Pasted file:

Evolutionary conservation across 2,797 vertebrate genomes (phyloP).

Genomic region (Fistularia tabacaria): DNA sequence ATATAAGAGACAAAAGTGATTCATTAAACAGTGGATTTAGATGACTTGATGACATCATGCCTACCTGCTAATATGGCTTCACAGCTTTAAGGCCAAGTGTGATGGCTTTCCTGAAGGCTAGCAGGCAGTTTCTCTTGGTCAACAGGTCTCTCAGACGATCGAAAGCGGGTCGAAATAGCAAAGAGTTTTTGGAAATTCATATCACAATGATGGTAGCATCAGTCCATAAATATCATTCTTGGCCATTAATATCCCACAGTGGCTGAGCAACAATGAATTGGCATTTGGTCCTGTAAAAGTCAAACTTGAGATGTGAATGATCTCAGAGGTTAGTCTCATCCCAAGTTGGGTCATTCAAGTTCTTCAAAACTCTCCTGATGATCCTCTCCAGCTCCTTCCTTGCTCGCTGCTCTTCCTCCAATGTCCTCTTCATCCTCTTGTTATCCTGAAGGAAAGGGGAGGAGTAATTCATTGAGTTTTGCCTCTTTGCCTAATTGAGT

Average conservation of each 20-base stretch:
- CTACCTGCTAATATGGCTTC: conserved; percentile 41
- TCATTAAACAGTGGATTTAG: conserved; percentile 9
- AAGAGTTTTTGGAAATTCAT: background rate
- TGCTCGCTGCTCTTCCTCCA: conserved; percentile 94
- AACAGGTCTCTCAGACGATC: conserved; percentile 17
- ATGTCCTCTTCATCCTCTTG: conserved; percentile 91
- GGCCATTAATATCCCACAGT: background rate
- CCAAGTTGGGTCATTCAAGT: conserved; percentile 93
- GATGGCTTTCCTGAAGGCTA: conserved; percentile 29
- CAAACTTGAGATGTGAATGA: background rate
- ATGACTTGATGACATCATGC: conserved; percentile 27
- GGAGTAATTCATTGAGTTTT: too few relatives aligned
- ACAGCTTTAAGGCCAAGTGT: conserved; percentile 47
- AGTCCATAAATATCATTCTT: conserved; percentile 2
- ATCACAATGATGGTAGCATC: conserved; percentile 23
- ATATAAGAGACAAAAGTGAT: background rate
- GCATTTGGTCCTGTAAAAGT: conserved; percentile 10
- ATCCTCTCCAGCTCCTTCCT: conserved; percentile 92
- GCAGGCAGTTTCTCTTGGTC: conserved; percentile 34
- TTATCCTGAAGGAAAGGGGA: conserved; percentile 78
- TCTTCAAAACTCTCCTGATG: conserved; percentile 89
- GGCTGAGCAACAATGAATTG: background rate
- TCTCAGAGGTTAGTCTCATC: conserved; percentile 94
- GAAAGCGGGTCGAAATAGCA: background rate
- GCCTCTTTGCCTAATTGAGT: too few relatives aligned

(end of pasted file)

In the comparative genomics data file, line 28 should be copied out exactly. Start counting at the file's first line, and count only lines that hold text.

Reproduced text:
- GCCTCTTTGCCTAATTGAGT: too few relatives aligned